Scientist hopeful for eel’s future as Ely celebrates

16th May 2024

As Ely in Cambridgeshire celebrates its annual Eel Festival this weekend, what is the future of the now critically endangered fish that provided the city with its name?

Eels are not found in Cambridgeshire’s River Great Ouse in anything like the numbers they once were.

Historically, the fish was a staple of the local diet, as well as providing a valuable source of income for the fishing industry.

That was in a large part due to the popularity of jellied eels as a dish, with clients regularly travelling to Ely from around the country to sample it.

From Saturday to Monday, the city will celebrate that heritage at its annual Eel Festival, external with a series of events, including stalls, re-enactments, singing and dancing.

But stocks in the River Great Ouse, external have now dwindled and the city’s last commercial eel catcher retired in 2014.

Populations of the European eel, seen as an important indicator of waterways health and freshwater habitats, have been declining for decades and the fish is a classed as a critically endangered species, external.

Attempts have been made to boost numbers with conservation plans put in place., external by the Department for Environment and Rural Affairs.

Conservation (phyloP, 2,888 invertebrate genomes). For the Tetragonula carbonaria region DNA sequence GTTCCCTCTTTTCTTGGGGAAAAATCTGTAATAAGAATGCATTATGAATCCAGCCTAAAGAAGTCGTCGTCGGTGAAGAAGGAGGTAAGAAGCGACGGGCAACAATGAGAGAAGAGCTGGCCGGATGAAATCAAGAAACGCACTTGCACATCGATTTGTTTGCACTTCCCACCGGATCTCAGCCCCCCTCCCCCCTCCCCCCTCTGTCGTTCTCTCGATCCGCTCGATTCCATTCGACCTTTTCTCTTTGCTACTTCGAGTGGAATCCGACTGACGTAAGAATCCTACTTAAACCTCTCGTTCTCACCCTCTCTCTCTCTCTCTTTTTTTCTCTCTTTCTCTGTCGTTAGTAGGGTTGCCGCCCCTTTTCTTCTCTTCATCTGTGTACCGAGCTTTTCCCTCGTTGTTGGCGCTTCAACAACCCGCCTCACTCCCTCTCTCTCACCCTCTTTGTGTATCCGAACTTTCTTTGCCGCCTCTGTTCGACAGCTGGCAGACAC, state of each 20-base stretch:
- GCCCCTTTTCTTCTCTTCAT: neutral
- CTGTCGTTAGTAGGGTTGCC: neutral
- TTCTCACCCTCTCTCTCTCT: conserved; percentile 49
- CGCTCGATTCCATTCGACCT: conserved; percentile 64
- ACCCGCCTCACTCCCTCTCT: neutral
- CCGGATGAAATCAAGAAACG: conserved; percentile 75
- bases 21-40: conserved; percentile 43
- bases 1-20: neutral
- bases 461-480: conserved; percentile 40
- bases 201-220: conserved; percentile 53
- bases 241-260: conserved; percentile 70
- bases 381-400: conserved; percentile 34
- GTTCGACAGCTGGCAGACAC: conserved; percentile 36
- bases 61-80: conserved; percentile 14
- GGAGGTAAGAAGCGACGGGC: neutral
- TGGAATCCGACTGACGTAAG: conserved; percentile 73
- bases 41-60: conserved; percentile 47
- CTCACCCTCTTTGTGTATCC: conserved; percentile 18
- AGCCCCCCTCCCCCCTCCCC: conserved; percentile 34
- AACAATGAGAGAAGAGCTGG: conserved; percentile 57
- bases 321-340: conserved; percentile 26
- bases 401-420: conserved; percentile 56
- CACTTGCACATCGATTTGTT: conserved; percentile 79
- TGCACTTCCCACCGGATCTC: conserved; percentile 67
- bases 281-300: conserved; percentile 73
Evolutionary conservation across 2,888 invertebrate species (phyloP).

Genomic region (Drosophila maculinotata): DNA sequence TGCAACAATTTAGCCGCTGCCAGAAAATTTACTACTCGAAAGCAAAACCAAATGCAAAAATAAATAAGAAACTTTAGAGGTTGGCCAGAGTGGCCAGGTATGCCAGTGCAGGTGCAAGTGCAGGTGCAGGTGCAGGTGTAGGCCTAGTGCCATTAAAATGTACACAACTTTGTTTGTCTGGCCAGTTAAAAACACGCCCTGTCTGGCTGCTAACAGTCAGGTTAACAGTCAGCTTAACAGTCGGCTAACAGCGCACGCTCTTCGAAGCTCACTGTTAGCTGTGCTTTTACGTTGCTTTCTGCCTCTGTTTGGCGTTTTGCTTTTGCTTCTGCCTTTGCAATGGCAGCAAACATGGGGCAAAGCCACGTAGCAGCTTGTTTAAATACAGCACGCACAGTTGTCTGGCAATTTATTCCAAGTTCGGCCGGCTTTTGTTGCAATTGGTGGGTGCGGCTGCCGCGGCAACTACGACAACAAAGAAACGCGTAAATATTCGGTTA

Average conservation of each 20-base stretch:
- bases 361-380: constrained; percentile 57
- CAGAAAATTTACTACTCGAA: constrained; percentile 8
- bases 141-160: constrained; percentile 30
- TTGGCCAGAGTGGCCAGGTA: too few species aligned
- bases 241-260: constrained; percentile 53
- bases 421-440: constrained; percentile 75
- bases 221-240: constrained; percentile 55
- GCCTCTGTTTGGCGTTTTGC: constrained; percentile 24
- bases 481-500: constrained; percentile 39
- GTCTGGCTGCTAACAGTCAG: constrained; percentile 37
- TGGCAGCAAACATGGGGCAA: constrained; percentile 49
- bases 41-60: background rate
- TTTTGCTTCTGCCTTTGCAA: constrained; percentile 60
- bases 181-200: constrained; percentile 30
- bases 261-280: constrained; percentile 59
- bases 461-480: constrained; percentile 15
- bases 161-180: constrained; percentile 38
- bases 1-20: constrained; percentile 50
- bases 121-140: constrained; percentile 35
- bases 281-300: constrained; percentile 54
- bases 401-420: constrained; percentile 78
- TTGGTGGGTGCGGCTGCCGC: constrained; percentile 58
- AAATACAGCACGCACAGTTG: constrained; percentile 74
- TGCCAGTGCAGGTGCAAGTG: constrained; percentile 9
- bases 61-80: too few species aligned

In 2022, the Environment Agency said it had recorded 74,000 eels passing through a monitoring station, external on the River Great Ouse.

Scientist David Righton, who studies the fish, said he was hopeful about its future.

European Union regulations aimed at protecting eel stocks, which have fallen 95% since the 1980s, came into force nearly a decade ago.

Dr Righton works for the Centre for Environmental Fisheries and Aquaculture Science (Cefas), which has a base in Lowestoft, Suffolk.

Dr Righton said: “There have been many ecological changes and fluctuations in the course of their evolution.

“Over time they have endured a range of very significant ecological changes on a large geographic scale.

“They are a very resilient species on a day-to-day level. They can survive a very wide range of conditions and are very tolerant to many different environmental extremes.”

Dr Righton also said eels could live for a “very, very long” time and had a “complicated” life cycle.

“There are tales of eels that have lived over 100 years,” he said.

“They tend to be very long living as a freshwater fish species in general.”

Dr Righton said the Defra’s eel management plan gave hope for the fish.

“The eel management plan is set up to last for decades and the recovery is expected to last for decades, rather than to see an effect very quickly,” he said.

“I still have a sense of optimism. We have got the right plan in place.

“We may start to see positive change in the next 20 years.”

Dan Hayter, an eel specialist at the Environment Agency, outlined some of the difficulties eels faced – and some of the work being done to protect them.

In an online blog, external, he said barriers, weirs and sluices were problematic for eels as they disrupted the natural flow of rivers and could prevent or slow migration.

Loss of habitat was another factor.

He said there was less wetland and floodplain “connectivity”.

Eel “passes” had been created, he said, to help eels get from the sea into the freshwater habitats and then back again as adults,

Mr Hayter said pumping stations could be very damaging.

“The Environment Agency is involved in many natural flood management projects which reduce flooding for people but also improve the habitat for the eels, whilst improving biodiversity,” he wrote.